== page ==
I have lost two cousins and a very inspiring friend to idiopathic pulmonary fibrosis (IPF).
So I’m very aware that:
- There’s a genetic component to the disease (if more than one person in your fam has/had it though, and you get it too, it’s no longer called “idiopathic,” because that word indicates unknown origin—instead it’s “familial pulmonary fibrosis”)
- Many people live only three to five years after they’re diagnosed. The thick, stiff scars (fibroids) that form on tissue deep in the lungs causes respiratory failure (among other, less common things) that leads to death
- It affects middle-aged people (and you guessed it, that would be me…)
But I also know that there are things I can do now that may help if the unknown and mysterious switch that turns on my IPF gene, somehow gets flipped.
For one, I can stay in good shape, which may help me qualify for a lung transplant, the only “cure” possible.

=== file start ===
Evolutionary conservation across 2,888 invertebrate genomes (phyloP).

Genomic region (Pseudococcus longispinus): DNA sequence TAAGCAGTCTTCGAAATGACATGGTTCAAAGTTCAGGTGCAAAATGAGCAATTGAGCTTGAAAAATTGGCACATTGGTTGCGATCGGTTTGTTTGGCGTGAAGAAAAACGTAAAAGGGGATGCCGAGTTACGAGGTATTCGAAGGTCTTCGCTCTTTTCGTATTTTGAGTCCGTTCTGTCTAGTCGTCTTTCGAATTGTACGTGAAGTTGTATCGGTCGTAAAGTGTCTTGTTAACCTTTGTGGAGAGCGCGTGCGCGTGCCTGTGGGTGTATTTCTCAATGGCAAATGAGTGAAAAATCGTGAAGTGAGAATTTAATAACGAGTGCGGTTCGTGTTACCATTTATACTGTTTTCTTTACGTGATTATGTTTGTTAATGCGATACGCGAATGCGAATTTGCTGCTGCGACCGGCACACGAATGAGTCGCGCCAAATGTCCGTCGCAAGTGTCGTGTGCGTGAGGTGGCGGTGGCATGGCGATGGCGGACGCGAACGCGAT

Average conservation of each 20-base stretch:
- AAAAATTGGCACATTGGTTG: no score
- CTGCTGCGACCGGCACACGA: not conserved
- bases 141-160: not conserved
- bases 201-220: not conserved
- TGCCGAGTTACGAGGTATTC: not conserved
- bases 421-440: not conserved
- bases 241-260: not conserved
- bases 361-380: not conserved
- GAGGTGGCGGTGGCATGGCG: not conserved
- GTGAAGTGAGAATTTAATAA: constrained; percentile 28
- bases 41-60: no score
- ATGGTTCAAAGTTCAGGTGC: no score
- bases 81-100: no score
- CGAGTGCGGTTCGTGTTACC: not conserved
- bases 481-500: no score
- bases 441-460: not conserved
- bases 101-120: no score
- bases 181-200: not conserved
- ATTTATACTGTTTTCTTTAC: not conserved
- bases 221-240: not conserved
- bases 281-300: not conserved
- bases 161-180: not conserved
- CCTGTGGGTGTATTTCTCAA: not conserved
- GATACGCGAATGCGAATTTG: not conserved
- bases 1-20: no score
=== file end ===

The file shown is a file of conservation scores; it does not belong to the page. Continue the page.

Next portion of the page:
Also, there are new medicines making their way to the market that may slow the progression of the disease. You can bet I’m keeping an eye on those!
And I can educate myself and connect with the IPF community of incredibly courageous and inspiring patients and caregivers for whom IPF is an unwelcome reality.
If you go to the Pulmonary Fibrosis Foundation’s (PFF) website, you’ll find a monthly calendar chock full of events. For example, April 14th is Pulmonary Fibrosis Education Day in Charleston, South Carolina, USA. The calendar has something for everyone, from support group meetings, to memorial and fundraising walks/runs/trivia nights, to programs for caregivers.
Don’t see anything that appeals to you? Create your own event!